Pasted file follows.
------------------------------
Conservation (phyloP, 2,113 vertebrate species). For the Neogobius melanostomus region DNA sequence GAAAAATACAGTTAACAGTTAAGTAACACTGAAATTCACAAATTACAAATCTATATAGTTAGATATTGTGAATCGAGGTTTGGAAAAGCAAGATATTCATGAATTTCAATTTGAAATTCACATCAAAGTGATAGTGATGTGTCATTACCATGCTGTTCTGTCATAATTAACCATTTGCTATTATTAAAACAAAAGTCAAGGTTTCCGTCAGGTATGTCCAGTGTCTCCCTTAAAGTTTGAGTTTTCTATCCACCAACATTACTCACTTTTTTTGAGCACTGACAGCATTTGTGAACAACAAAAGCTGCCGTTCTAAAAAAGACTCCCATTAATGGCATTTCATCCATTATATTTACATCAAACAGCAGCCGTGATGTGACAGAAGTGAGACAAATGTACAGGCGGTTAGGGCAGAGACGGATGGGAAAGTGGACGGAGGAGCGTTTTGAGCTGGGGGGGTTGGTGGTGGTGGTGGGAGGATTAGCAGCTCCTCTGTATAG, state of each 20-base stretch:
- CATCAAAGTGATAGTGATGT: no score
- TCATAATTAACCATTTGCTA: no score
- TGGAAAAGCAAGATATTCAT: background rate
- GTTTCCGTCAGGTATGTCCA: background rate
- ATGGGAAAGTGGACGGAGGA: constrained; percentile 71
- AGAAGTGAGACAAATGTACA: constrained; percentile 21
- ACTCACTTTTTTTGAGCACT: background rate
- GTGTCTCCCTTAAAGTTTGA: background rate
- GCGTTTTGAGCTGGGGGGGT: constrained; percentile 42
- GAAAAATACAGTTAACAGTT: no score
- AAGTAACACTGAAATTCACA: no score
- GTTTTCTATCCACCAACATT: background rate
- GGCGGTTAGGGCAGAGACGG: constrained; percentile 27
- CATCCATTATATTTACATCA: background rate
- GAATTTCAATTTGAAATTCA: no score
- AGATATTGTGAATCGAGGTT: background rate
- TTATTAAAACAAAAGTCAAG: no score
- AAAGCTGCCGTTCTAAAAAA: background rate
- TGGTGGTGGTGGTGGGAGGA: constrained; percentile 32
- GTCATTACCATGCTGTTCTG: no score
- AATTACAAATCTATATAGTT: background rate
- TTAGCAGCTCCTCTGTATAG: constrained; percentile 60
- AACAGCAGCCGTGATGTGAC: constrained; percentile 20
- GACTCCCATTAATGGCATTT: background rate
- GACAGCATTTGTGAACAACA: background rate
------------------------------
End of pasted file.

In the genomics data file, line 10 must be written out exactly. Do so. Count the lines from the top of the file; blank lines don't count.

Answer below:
- GCGTTTTGAGCTGGGGGGGT: constrained; percentile 42